Recently I had the pleasure of attending SHL’s (www.shl.com) L.I.N.K. event in Orlando, FL. L.I.N.K. stands for Learn, Interact, Network, and Know, and I had the opportunity to do all of those at this event. I also had the opportunity to learn about what SHL is doing in the assessment arena. SHL is an industry leader in the assessment area and it appears they have an assessment for every job, in every industry. My interactions focused on assessments and their importance to organizations.
Learning, interacting, and networking is important, especially as we (Brandon Hall Group) know that from the research we have conducted, assessments offer different opportunities for both technology providers and for client companies. Assessments are the next big opportunity for Talent Management Providers and LMS providers to buy or build into their existing systems, and they also represent an amazing opportunity for clients to better understand their talent pools.
Every organization wants to have a great team of people working to make their organization better. Successful enterprises take many things into consideration when building a team, but to the surprise of many, group or team intelligence doesn’t have a whole lot to do with the intelligence of individuals. Assessment testing allows the organization to determine if the most important traits of a world class team are possible with the available individuals. In building a great team, the ability of the team members to listen and provide feedback constructively is critical to its success. Of course, a good team member is intelligent, but these individuals must also display emotional intelligence.
In the past, I have had outstanding opportunities to work with many wonderful team members, many of whom I would consider to be the best and the brightest anywhere. However, this intelligence does not always translate into a great team. I have seen team dynamics that were more focused on individuals trying to focus on their own strengths rather than working towards goals as a team. This game playing does not make for a sustainable team in today’s workforce. Your best people won’t want to be part of a team where someone is always trying to prove their superiority by putting down the rest of the team, and if assessments are done on potential team members before they join the team, the organization can determine whether or not individuals are a good fit from an emotional intelligence standpoint.
Generational norms are also becoming a factor for companies to consider when building teams. In 2010, US Bureau of Labor Statistics projected that by 2013 the millennial generation will make up 40% of the work force. Millennials were born between 1982 and 2002, and companies sometimes forget that members of this generation will be turning 30 next year, and are becoming organizational leaders. Some of these people are managers and a select few may become your next boss or the company’s youngest CEO or VP if they haven’t already. I believe the millennial generation is going to be very successful and as they learn to have a voice and a seat at the table, they are going to be a very important part of the team. The advancement of this generation into company leadership is especially important when organizations are looking to create teams to function well together.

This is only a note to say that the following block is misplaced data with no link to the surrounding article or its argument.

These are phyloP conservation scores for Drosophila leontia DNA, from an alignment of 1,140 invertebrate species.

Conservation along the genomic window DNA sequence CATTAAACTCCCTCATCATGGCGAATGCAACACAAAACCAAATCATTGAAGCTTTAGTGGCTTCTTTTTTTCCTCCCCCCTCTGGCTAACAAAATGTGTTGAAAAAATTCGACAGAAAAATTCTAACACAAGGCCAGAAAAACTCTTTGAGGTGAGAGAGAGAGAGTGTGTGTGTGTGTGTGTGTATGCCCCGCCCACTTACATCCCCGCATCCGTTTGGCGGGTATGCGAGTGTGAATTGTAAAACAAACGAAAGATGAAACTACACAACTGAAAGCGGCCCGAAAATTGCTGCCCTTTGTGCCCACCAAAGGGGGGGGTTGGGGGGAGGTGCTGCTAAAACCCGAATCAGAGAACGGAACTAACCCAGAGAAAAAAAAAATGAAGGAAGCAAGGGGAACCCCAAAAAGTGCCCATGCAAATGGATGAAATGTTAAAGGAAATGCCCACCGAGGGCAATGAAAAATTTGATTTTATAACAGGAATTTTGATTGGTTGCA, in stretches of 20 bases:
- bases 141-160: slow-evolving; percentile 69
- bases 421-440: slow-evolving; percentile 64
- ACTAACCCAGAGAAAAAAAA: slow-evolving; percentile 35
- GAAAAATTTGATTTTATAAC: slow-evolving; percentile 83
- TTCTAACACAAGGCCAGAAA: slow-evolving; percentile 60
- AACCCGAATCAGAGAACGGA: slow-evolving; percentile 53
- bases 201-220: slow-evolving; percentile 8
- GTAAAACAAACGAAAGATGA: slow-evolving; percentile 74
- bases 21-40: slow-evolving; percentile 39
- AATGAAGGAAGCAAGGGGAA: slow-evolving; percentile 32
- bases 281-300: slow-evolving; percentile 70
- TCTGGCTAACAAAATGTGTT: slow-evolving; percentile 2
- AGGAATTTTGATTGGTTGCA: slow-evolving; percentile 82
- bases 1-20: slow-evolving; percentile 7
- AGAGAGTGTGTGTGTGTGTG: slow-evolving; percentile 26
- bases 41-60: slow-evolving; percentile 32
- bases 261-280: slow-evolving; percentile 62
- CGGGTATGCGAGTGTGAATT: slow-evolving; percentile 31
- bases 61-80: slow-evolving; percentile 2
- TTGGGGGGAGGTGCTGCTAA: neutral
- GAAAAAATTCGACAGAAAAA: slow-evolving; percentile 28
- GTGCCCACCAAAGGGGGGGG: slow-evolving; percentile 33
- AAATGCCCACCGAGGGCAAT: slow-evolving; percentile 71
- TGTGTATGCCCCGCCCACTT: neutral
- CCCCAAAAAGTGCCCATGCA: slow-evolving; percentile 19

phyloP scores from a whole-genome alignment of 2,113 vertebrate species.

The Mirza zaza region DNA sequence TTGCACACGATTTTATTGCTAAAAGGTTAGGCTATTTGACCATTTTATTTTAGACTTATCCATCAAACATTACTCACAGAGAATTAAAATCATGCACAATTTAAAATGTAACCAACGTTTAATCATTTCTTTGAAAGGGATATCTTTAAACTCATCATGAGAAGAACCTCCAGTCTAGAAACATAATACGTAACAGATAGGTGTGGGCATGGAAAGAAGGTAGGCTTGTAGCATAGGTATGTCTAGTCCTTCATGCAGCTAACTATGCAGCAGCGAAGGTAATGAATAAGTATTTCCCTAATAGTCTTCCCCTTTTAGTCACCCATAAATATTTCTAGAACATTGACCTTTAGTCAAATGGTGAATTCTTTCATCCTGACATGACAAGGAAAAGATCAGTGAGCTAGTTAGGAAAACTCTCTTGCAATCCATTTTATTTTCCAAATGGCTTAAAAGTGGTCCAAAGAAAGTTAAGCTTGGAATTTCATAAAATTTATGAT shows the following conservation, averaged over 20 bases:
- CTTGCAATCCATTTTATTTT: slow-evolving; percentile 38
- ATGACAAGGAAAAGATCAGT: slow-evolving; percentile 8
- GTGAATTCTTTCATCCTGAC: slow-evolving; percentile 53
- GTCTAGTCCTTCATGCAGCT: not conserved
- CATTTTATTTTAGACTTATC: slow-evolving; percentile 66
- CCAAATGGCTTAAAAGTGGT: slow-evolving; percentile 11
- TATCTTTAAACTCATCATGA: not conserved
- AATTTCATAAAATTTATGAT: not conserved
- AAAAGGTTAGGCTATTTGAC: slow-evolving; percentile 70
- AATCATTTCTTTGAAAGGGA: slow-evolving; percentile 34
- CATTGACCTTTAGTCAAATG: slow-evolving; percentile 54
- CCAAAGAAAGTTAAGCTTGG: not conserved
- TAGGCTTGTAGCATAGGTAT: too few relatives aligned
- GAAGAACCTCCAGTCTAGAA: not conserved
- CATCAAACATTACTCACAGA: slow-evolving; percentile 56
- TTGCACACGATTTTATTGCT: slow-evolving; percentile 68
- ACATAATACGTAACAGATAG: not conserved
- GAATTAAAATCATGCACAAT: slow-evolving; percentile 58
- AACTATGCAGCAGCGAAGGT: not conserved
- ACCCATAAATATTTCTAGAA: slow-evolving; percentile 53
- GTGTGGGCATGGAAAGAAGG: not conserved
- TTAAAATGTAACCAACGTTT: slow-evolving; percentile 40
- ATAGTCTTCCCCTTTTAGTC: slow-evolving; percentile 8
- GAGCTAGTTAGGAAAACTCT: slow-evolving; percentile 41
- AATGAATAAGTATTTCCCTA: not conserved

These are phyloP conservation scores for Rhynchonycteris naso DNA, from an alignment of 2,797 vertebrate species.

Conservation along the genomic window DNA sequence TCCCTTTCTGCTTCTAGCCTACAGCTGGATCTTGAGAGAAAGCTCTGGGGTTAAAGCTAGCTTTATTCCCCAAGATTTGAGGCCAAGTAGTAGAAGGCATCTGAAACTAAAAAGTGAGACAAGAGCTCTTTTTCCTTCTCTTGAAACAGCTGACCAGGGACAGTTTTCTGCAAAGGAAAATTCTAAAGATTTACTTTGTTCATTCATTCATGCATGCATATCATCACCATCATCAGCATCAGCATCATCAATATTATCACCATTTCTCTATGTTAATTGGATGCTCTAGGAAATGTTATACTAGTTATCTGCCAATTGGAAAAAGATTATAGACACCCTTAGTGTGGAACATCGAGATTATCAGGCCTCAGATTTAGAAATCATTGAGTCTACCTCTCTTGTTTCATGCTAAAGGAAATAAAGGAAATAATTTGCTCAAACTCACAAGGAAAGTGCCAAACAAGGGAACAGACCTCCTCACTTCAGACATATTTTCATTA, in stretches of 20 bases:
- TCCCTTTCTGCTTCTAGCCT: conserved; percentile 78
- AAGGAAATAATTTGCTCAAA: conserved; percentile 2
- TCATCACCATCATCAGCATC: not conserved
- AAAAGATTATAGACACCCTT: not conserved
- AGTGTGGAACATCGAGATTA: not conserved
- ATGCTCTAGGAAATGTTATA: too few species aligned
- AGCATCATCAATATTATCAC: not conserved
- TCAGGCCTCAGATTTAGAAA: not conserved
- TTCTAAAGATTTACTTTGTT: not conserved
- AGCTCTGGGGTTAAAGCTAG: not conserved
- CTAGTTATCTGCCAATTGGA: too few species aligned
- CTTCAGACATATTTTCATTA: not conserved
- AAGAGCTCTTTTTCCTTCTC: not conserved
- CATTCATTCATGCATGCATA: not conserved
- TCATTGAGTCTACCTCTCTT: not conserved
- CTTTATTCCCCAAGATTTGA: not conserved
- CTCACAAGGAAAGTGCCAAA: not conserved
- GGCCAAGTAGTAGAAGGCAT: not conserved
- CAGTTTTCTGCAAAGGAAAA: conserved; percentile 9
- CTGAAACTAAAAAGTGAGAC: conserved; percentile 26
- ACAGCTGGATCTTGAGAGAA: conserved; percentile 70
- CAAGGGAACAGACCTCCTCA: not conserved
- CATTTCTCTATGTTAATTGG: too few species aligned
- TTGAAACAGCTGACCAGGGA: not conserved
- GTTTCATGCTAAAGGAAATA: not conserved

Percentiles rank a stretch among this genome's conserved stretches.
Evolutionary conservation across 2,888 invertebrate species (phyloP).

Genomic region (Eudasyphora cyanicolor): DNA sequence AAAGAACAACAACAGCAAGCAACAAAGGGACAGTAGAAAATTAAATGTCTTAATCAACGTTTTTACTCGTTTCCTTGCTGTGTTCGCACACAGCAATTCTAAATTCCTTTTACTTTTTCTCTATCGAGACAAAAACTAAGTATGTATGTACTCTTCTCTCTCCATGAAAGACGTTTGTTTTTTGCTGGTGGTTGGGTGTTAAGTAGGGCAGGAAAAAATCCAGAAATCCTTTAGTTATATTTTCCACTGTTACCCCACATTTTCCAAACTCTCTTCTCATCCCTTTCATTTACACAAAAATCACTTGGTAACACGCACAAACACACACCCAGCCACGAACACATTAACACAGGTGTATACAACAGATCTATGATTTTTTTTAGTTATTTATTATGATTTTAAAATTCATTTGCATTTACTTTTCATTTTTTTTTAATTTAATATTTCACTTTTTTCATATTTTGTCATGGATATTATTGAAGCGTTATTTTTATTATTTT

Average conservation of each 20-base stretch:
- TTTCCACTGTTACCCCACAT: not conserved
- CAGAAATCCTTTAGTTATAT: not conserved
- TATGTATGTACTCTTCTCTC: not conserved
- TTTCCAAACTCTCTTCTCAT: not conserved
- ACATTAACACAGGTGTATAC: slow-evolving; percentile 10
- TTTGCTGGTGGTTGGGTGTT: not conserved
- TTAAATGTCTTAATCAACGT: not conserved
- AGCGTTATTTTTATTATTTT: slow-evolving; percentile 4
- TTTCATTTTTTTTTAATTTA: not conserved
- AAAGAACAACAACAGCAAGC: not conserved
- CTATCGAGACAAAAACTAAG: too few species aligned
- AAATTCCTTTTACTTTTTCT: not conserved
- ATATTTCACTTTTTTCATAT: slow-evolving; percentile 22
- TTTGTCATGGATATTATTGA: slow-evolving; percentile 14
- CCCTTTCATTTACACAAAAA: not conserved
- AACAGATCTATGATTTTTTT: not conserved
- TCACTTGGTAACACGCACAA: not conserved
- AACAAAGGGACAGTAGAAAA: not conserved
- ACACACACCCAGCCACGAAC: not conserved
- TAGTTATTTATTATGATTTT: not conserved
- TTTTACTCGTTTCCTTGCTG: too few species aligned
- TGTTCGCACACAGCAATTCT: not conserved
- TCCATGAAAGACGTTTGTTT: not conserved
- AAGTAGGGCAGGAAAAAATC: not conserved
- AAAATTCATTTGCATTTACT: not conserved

The necessity of teams functioning well together leads me back to assessments. Americans happen to be one of the lowest users of assessments in the world. However, our initial research shows that if a company is embarking on any kind of a learning strategy, a talent strategy, or heck, a new business strategy, any of these initiatives will be more successful if the organization engages in assessments before moving forward. Having a talent strategy without utilizing scientifically proven assessments is like getting married before dating. Sometimes the results are positive, but most people would agree they wouldn’t want to operate that way. Some advanced assessment of potential team members and team characteristics is critical for a team’s success.
I would love to hear your thoughts around assessments and how your organization conducts assessments for its team members. It is a fascinating topic and one we want to hear from all of you on as we conduct our research in these areas.